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One in five households use savings to pay their rent or mortgage

More than one in five households had to delve into their savings to pay their rent or mortgage earlier this year, official data has revealed.

Renters were slightly more likely than mortgage-holders to have used their savings for this purpose, according to the latest English Housing Survey which covers April and May. 

Personal finance experts said the figures were ‘concerning,’ especially given that inflation is now pushing up the cost of living even further.

If these trends continued, they said it could lead to a sharp increase in defaults.  

Using up savings: Over one in five households had to delve into their savings to pay their rent or make a mortgage repayment between April and May this year

Robert Payne, a director at Langley House Mortgages, said: ‘These are concerning statistics that show an unsustainable pattern of financial behaviour amongst some.

‘If these trends carry on then we are heading towards a large number of defaults, which is bad news for everyone. 

‘It is unclear why this is happening but if it is linked to the impact of Covid-19 then we are potentially only witnessing the tip of the iceberg, with extremely worrying times ahead of us.’

In total, around 22 per cent of households had to use their savings to pay for their mortgage or rent over the period, comprising 29 per cent of private renters, 28 per cent of ‘social renters’ and 19 per cent of people with a mortgage.   

Daniel Wiltshire, an actuary and independent financial adviser at Wiltshire Wealth, said: ‘These findings are concerning enough, but with inflation forecast to rise above 4 per cent by the end of the year and the cost of borrowing also expected to increase, household finances are set to be squeezed even further. 

‘There are sadly tough times ahead.’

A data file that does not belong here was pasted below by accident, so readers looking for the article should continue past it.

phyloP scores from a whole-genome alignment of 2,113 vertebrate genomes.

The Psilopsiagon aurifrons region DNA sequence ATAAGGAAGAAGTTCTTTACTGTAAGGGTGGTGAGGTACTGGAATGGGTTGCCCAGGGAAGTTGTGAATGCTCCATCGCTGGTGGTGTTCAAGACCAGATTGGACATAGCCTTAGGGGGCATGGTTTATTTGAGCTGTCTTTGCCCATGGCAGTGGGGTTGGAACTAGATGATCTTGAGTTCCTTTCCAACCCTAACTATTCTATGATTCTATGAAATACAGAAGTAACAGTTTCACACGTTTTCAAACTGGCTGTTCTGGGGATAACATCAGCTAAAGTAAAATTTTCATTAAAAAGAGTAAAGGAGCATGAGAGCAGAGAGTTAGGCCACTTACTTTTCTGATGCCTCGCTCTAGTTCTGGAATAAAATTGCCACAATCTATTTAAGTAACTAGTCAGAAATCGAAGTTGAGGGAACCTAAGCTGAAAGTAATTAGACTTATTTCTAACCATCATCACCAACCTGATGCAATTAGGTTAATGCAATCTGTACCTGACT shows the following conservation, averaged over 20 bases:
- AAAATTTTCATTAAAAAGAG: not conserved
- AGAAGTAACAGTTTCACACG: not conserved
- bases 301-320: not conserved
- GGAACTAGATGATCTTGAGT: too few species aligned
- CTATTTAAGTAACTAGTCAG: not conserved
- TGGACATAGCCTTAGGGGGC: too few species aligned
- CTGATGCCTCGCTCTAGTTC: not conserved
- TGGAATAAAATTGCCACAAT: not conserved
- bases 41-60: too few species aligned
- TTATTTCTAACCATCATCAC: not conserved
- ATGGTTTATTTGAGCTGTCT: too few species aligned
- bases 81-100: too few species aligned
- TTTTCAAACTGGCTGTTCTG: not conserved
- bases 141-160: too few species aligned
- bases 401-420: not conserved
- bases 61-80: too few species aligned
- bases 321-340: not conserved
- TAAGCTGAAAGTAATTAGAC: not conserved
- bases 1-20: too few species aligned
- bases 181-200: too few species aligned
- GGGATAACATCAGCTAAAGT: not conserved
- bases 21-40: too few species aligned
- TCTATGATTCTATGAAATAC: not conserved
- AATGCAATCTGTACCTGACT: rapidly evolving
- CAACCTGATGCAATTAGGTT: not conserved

Tough times? The percentage of people in arrears with their mortgage over time

Tough times? The percentage of people in arrears with their mortgage over time

Costs: The percentage of income spent on housing costs over time

Costs: The percentage of income spent on housing costs over time 

In 2019, around 59 per cent of private renters surveyed said they expected to buy their own home at some point in the future. 

By the summer of last year, this figure had fallen, with only 49 per cent saying they expected to own a home. 

‘In April-May 2021, expectations to buy among renters declined further with 45 per cent of private renters and 20 per cent of social renters saying that they expect to buy their own home’, the survey published by the Department for Levelling Up, Housing and Communities said.    

On the mortgage front, between April and May this year, 2 per cent of homeowners were in arrears with their mortgage, which is higher than the pre-pandemic rate of 0.5 per cent, the report said.

Ten per cent of mortgagors said they were finding it ‘rather or very difficult’ to keep up with their mortgage payments in the last year. This figure is unchanged from the past few months, but higher than the 4 per cent level seen before the pandemic. 

The proportion of income people typically use to pay for their mortgage repayments is around 18 per cent. 

This has remained stable over the course of the pandemic and is the same proportion that mortgagors spent, on average, in 2019, today’s report said.

Almost a million, or 4 per cent, of households said they had moved to a different home since the end of last year, according to the findings.

Among the households that had moved, 16 per cent cited Covid-19 as the main reason for the move and 21 per cent said the pandemic had had at least some impact on their decision to up sticks to a new property.  

Over the past year, the housing market has been bolstered by cheap mortgage deals, buyer demand for more space and the Chancellor’s stamp duty holiday. 

Mortgages will become more expensive when interest rates rise, and anyone with a variable mortgage rate deal will see their rate increase in line with any Bank of England changes. 

Homeowners with a fixed mortgage deal will only be affected by any rise in interest rates once their current deal expires.

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